Saturday, January 25, 2014

The Problem with Reaching Your Goal

Goals are awesome. Everyone should have a goal. Something to set your eyes on. Something you want to achieve. Goals give us drive. Focus. A finish line to reach.

The closer you get to the goal, the more energized you feel. 
Maybe there's an extra bounce in your step. 
Victory is near. 
The struggle against that thing you've been working so hard to overcome is almost over.
And then...


It is finished. 

You find yourself initially elated. YOU DID IT!!!! You celebrate. 
Bask in the glory of your achievement.
Post on every social media site you can.
Share epic pictures.


But then comes, "Now what?" You're a little hollow, once the mud dries, the cuts and callouses heal and the muscles are no longer sore. Maybe you even feel a little restless, lethargic, even. Maybe your day off to rest and recover stretches into two, and then another after that. Maybe you've lost it-- your desire, your fire, your mojo. What now?

Chin up.
Eyes ahead.
Find it.
That next thing.
What else is lacking?
What haven't you conquered?
Time for a new start.
Another chance.
Discover.
Enjoy.

Friday, January 17, 2014

Superhero Scramble Miami 2014 (World Championship)


On Saturday, January 11, 2014, I completed my first ever Superhero Scramble. I'd been looking forward to doing a SHS for a few years now. I haven't done one before simply because the one in this area has always conflicted with the annual mission trip that I take with my students.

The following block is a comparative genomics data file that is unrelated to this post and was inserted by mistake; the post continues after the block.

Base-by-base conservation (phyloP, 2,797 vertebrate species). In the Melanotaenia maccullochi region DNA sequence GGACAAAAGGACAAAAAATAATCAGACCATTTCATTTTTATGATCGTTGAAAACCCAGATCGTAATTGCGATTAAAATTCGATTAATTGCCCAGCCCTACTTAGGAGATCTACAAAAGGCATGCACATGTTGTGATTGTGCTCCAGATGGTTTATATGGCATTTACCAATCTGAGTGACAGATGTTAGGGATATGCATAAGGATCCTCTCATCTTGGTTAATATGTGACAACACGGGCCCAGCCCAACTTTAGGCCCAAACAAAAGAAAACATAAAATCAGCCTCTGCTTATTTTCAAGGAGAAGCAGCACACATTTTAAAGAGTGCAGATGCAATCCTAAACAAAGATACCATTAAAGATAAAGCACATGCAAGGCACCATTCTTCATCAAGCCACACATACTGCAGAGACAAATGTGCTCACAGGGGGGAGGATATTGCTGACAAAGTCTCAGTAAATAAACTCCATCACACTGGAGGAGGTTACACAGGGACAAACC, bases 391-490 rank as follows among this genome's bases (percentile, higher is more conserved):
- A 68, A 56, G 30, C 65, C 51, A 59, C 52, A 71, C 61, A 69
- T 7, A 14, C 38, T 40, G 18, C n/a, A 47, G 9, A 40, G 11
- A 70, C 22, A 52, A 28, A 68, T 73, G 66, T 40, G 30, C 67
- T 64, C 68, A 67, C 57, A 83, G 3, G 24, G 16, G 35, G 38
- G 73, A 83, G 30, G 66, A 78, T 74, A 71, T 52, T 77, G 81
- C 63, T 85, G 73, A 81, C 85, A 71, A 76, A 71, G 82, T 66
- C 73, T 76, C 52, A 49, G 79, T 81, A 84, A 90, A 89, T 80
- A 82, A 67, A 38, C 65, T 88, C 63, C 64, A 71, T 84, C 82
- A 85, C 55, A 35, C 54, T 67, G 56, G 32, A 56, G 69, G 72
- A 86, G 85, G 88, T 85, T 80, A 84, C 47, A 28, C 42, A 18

Superhero Scramble has recently come under some criticism for canceled races in the North and for alleged (I've always wanted to use that word) lack of payment for prize money and refunds. (Click here for Obstacle Racing Media's article, "Superhero Scramble Unmasked.")

The following is what I personally experienced:

The Scramble Gamble boasted the names of Hobie Call, Alec Blenis, and Brakken Kraker of Spartan Race fame. (I personally didn't recognize any of the elite women.) This was officially the final race of the 2013 race season and the culminating event of the Superhero points series. For more details on all of that, check out the Superhero Scramble's page here.